Fetal Complications in Multiple Pregnancies
Infants born from multiple pregnancies are at risk for various complications. Multiple pregnancies often require aggressive neonatal intensive care, which is costly and stressful for the family and the infants.
Low birth weightBirth weight below 2500 gm is considered low, and birth weight below 1500 gm is considered very low. This condition results from having less room to grow in utero. Two-thirds of infants born from a multiple pregnancy are low birth weight and are at risk for significant short-term and long-term health problems as a result.
Birth defectsMonozygotic twins (develop from one egg that divides into two) are twice as likely as dizygotic twins (develop from two fertilized eggs) to be born with congenital malformations.
Infant mortalityInfants born from a multiple pregnancy are at a greater risk for infant mortality and mental and physical problems that can result from premature delivery. Most infant mortalities in preterm multiple deliveries occur in gestations less than 32 weeks and birth weights below 1500 gm. Respiratory distress syndrome (RSD) accounts for 50 percent of neonatal deaths resulting from premature birth.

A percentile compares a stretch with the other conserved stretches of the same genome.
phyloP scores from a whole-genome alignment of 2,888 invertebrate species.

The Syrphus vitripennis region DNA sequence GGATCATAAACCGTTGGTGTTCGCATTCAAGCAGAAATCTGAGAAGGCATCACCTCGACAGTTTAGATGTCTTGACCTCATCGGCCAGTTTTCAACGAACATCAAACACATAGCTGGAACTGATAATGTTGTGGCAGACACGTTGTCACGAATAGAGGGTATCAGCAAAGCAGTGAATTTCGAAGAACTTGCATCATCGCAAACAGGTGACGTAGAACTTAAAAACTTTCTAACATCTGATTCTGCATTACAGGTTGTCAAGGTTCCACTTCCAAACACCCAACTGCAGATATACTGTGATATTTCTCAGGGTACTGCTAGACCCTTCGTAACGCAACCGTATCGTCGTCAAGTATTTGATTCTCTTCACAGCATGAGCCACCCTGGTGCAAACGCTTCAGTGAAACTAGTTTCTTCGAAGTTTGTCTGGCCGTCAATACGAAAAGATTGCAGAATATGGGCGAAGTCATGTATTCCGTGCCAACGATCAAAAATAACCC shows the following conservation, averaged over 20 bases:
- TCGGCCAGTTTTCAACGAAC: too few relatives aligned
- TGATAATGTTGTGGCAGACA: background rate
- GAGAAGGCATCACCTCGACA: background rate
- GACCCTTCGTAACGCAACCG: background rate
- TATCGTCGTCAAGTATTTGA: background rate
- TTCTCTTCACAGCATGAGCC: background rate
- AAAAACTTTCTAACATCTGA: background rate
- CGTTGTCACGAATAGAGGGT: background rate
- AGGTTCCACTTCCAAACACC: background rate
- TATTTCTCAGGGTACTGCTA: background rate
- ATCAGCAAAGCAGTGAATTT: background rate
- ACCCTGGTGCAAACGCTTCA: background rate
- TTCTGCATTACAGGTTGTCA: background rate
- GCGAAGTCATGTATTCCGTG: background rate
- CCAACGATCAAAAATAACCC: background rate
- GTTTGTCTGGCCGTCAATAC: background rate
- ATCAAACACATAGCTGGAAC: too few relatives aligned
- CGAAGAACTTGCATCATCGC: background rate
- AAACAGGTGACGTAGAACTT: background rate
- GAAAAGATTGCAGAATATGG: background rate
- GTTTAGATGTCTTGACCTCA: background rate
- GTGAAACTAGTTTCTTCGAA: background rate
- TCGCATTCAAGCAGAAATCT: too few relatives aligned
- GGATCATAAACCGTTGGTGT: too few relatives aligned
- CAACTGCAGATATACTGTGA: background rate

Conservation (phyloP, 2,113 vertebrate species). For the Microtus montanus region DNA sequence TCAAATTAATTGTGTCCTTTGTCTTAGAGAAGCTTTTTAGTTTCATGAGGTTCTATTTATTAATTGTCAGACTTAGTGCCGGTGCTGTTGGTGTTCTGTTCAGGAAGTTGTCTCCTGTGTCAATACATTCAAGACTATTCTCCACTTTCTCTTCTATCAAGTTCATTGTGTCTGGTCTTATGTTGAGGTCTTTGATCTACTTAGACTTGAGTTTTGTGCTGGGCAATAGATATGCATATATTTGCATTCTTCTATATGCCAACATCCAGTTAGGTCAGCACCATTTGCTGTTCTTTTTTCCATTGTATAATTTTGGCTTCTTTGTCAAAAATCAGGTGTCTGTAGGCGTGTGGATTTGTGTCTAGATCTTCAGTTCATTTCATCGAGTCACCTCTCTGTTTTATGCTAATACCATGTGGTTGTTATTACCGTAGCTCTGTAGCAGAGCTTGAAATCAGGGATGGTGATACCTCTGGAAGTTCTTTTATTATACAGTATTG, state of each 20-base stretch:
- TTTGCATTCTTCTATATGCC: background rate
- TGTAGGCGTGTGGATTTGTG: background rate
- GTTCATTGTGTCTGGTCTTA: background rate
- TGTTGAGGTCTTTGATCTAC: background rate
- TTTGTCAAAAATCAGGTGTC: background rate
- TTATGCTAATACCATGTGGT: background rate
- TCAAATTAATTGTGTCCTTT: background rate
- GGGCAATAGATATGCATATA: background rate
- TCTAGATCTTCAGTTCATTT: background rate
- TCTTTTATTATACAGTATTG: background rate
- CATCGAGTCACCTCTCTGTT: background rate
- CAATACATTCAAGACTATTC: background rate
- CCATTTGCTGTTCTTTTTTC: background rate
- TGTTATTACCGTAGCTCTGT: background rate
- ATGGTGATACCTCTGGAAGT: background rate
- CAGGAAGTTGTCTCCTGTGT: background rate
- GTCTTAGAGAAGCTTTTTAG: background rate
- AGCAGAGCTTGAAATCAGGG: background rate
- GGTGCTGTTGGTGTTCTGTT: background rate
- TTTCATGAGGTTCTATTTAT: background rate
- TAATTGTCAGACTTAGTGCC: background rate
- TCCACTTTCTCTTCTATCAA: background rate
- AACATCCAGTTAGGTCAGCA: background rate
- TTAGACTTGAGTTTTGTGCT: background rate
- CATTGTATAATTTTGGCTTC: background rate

Cerebral palsyInfants born from a multiple pregnancy have a higher risk for cerebral palsy and other types of permanent neurological damage.
Multifetal Pregnancy Reduction (MFPR)
Some couples choose to reduce the number of fetuses to lessen the risk for maternal and fetal complications. The decision to undergo multifetal reduction is difficult, and the experience can be traumatic. The procedure is usually performed when there are 4 or more fetuses. About 4-5 percent of women who undergo multifetal reduction miscarry the entire pregnancy as a result of the procedure.
Multifetal reduction is an outpatient procedure that is most successful when performed between 10 and 12 weeks of gestation. It involves using ultrasound to guide the insertion of a needle through the abdomen to inject potassium chloride into one or more of the fetuses.
Multifetal reduction is sometimes performed earlier in the pregnancy (between 6 and 8 weeks) using a transvaginal approach and embryo aspiration. This procedure is performed less often because it requires general anesthesia and carries a risk for infection. There is a chance for spontaneous fetal reduction at this stage, and it is too early in the pregnancy to perform fetal screening for defects.
Multiple Pregnancy Management
Patient education and trained health care providers can significantly reduce medical complications and mortality associated with multiple births. Hospitals that deal with high-risk pregnancies and deliveries sponsor support groups for the parents of multiple births.
Patients should be monitored carefully during fertility drug treatment to prevent a multiple pregnancy. During in vitro fertilization (IVF), the number of embryos transferred should be limited and should be based on the mother's age and the quality of the embryos.